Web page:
The Fordham Ram

Senior Profile: Matthew Lewis

Matthew Lewis is in the top-10 for career games played at Fordham. (Courtesy of Fordham Athletics)

Matthew Lewis is in the top-10 for career games played at Fordham. (Courtesy of Fordham Athletics)


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By Alvin Halimwidjaya

Matthew Lewis is in the top-10 for career games played at Fordham.

Matthew Lewis is in the top-10 for career games played at Fordham. (Courtesy of Fordham Athletics)

With Fordham Men’s Soccer searching for their third Atlantic 10 championship in four years, The Fordham Ram sat down with senior defender Matthew Lewis. A leader of the Rams’ backline, Lewis is on Fordham’s top-10 list in career starts and is a key member of this team, scoring the game-deciding penalty kick against VCU in last year’s A-10 championship.

TFR: When did you first start playing soccer?

ML: I first started playing, probably as early as I can remember. Five years old, my parents probably put me in. I always played up a couple ages too; I remember when I first started playing, I started playing a U-6 team. I think I was about four years old, or something like that.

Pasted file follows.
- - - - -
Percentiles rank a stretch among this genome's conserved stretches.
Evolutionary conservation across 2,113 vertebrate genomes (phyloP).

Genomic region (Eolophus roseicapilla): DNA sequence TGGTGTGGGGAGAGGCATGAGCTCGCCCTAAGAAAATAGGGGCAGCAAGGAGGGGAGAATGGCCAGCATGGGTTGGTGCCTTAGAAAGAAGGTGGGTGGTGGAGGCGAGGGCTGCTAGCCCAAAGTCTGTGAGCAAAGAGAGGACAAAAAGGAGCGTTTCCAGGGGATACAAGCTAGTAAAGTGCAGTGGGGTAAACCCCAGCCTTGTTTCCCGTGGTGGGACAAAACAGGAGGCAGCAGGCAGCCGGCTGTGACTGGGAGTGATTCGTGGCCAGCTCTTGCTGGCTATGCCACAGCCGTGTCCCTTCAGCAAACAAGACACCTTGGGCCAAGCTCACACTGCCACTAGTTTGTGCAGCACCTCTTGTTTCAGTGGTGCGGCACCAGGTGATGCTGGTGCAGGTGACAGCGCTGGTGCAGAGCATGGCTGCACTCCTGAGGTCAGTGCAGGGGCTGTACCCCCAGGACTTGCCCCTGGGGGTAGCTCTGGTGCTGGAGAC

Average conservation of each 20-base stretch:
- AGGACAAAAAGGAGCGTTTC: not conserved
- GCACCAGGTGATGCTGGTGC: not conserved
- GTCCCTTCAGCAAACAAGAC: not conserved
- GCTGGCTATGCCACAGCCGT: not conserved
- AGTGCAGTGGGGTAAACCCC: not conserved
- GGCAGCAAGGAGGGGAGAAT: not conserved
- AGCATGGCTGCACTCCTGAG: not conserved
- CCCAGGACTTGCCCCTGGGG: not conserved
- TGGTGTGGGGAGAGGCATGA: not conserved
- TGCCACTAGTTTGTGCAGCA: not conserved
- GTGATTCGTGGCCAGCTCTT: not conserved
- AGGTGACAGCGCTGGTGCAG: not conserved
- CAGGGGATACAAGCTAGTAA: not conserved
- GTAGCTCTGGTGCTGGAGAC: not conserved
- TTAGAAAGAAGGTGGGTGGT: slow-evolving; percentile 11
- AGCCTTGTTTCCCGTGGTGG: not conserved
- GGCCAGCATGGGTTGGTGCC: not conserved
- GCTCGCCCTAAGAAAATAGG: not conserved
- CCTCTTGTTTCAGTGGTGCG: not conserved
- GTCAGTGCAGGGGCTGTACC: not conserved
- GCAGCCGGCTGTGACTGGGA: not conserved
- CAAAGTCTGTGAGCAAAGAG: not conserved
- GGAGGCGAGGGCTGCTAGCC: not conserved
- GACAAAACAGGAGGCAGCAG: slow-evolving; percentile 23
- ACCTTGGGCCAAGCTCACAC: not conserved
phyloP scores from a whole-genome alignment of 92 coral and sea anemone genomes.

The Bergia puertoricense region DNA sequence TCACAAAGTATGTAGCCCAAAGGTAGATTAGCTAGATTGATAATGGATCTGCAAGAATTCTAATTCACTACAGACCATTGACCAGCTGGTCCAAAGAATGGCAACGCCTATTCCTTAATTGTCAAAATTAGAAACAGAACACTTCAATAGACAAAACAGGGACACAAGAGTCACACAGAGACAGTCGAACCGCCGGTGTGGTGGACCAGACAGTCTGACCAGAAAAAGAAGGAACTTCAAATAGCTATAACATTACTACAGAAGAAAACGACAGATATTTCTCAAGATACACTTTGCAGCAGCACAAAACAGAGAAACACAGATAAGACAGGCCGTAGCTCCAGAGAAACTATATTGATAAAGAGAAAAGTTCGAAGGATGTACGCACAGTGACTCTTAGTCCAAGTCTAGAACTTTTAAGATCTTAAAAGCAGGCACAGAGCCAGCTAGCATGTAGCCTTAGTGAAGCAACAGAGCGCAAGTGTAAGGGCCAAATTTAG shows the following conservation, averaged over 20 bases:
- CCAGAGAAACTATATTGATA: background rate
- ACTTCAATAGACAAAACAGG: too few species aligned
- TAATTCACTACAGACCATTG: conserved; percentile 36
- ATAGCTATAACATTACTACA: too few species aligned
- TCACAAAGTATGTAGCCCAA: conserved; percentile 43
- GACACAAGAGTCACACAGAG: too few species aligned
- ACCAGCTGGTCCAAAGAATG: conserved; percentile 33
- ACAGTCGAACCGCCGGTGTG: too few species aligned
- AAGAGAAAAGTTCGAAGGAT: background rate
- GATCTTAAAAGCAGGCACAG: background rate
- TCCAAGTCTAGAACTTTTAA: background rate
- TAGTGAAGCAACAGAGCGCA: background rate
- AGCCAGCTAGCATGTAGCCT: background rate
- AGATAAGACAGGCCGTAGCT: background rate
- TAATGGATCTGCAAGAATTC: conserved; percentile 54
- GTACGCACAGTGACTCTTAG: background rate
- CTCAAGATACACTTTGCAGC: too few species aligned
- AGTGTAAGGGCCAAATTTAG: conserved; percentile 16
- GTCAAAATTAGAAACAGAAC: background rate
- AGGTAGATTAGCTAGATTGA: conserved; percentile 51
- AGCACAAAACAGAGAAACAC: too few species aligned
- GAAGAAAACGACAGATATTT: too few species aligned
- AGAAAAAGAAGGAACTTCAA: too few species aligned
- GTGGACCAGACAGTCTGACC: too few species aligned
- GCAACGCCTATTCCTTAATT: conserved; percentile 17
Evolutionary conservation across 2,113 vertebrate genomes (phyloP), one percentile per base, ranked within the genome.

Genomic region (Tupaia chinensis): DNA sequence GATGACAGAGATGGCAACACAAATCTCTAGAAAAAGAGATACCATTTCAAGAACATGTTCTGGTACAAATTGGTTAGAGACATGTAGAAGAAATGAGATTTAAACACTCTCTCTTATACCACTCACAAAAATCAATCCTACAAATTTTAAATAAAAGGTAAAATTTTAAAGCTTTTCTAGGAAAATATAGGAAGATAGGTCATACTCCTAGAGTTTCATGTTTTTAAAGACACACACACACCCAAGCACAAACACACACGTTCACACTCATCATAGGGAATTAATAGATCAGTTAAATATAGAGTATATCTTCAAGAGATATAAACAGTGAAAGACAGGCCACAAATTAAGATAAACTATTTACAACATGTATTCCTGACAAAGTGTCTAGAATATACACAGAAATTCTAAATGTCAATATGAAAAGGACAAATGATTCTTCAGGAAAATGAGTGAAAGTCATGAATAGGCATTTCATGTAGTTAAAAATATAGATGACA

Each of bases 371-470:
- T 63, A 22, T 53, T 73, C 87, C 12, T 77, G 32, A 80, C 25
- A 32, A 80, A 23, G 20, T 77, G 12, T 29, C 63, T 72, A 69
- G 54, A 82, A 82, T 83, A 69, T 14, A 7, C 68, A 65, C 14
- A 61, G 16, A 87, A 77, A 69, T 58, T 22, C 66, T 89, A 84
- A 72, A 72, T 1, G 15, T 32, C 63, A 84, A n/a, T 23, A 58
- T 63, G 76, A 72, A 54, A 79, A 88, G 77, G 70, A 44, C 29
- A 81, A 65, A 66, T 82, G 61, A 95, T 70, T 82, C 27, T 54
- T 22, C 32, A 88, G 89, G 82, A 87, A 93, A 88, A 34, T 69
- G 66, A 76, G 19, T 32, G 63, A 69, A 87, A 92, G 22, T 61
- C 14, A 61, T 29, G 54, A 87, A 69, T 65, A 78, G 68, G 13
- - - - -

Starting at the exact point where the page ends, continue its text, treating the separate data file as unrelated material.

TFR: Did you go to training camps or academies?

ML: Well, my dad coached me for the first couple of years. Obviously, I don’t remember too much about that, but then I was on a travel team with one of my buddies. We played in Kansas. I was in Missouri, so the fields were about 45 minutes away, and we would just have games every Saturday-Sunday. My buddy’s dad was the coach. He was a pretty good soccer coach, and then it was just kind of like: soccer, soccer, soccer.

TFR: You were on both your high school’s basketball and soccer teams. Had you already decided that you were going to pursue soccer, or did both those experiences impact your decision?

ML: So when I went to high school, I was planning on playing basketball, soccer and baseball in the spring. Going into high school, actually, I was a big baseball player, but then I got an injury my elbow, and after I got the injury, I just kind of focused on soccer, and that was around the time I was brought into the Sporting KC [Kansas City] Academy. I had some ups and downs with them; I got put on the reserve team, and then I had to step away, and then I came back next year, tried out again and made the team. Then, once you make the team, you kind of have to play only one sport, so freshmen and sophomore year I played basketball and soccer, then junior year I could only play soccer through the academy systems.